[Review] Guilty Gear XX Accent Core Plus (PS3)

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I’ve never been one to identify with others when they discount newer games and movies in favor of older releases. However, I have to admit I am  on that side of the fence as well when it comes to certain games – especially fighting games. There’s just something about having to practice for hours on end to even become proficient with characters and their combos that I respect. While one series has managed to keep its integrity and difficulty, the same can hardly be said for others. Thankfully, the digital market has made it possible for one of the hardest 2D fighters ever, Guilty Gear XX Accent Core, to become accessible again.

To begin, the title’s button setup is already unconventional compared to the rest. Rather than the conventional buttons and kicks present in other games, Guilty Gear XX gives players punch, kick, slash, heavy slash, and dust attacks. Though it may be confusing, the first four can be treat like any other normal buttons in other fighting games and players will easily learn to play the game and utilzie attacks, regardless of what they’re labeled.  In addition to an unconventional button configuration, the game also boasts  one of the most ingenuine ways of incorporating gameplay systems and solution to practically every problem. For every aspect of other fighting games that players have complained about, Accent Core has a solution, whether it be utilizing the burst to escape long combos or absolute guard to negate chip damage from an otherwise fatal blocked special move.

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Unlike modern titles like Ultimate Marvel vs. Capcom 3 or even other comparable titles at its time like Marvel vs. Capcom 2, Accent Core has no launch attack. There’s no easy way for players to simply launch opponents into the air and begin a canned air combo. Though the dust attack can be used to launch opponents for a flashy combo, it is hardly optimal. Instead, the game relies on players’ creativity and experience in order to create the high damaging combos found in high level play. This may make the game harder for newcomers to grasp, but it gives the game so much flavor and variety that the matches are never a bore to watch or play.

Despite the game’s difficulty, it’s always managed to attract a sizable casual fanbase – and with good reason. At its time, and even now, it’s one of the most beautiful 2D fighting games around. Sprites are large and detailed, bearing a signature animation style that made fans constantly yearn for an anime that would never be. The characters’ designs are equally colorful, ranging from recognizable fan favorites like yo-yo toting boy-in-disguise Bridget to the more obscure, but equally interesting characters like Zappa, who is possessed by demons and has access to different movesets depending on whichever demon is present.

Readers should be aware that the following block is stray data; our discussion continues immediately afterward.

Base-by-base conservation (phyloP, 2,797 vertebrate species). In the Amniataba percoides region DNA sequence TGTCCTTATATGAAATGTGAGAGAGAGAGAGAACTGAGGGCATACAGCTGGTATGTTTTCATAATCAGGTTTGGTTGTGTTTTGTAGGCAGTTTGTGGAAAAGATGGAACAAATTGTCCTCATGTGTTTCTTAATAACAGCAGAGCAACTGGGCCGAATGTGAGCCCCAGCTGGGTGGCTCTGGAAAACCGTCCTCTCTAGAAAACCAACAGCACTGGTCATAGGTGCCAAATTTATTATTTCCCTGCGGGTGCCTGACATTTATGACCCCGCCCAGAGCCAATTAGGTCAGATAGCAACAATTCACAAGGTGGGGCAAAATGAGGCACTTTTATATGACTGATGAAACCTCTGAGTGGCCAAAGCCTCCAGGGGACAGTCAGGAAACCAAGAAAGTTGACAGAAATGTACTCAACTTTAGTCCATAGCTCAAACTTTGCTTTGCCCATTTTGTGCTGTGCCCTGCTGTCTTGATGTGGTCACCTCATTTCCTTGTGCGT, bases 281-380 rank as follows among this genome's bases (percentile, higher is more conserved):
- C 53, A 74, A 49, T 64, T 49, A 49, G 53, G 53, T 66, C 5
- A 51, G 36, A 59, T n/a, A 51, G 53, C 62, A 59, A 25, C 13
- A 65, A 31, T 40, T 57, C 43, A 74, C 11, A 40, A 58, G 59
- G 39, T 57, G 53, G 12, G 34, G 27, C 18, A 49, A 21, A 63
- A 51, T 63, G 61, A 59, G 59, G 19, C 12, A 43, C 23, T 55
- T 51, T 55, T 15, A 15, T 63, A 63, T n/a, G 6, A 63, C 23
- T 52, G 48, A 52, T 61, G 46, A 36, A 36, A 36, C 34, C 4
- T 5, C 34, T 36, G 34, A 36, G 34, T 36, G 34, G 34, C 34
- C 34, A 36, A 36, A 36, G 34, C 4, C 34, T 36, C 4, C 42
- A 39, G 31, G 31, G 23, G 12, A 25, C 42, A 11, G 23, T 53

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Every character’s gameplay style is in line with their designs, each more unique than the last and ensuring players can never get by playing any two characters the same way. Though other titles boast a rich variety at higher levels, the diversity in Accent Core is apparent even from a casual gamer’s perspective and a beautifully integral part of the experience for hardcore gamers. Different characters require a fresh approach to the game, bringing with them not only the obligatory different moves and combos, but even movement and fighting styles. Though most of the cast has access to runs and chain combos, Slayer has a dash and combos that consist entirely of links whereas Potemkin has no dash or run. These major differences are what made, and continue to make, Accent Core one of the most unique fighters out there.

Sadly, the title’s transition to the current generation isn’t without its flaws. The title is bare bones, providing little more than what was originally offered in its console version an entire generation ago. While the game has been updated with a network mode, it’s hardly comparable to even the worse netcodes in other current fighters. In my time playing it, matches consisted of missing the most elementary combos and was so frustrating that I uttered “I want to stop playing Guilty Gear” for the first time in my life. Ever.

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As a game released during the PS2′s heyday, Accent Core is unparalleled. However, its lack of any additional modes or tutorials to help newcomers cripples its ability to pick up the uninitiated and a horrendous netcode bars players from ever playing against strangers as they would in the arcade days. However, if players have enough competition around them, then the release is still respectable and brings back the title’s original glory in full form. Hopefully, the issues with online play and a lack of modes will be resolved when the title is updated to Guilty Gear XX Accent Core Plus R later in 2013.

Available on: PS3, Xbox 360; Publisher: Arc System Works; Developer: Namco Bandai; Players: 1 – 2; Released: December 4, 2012; ESRB: Mature; MSRP: $14.99

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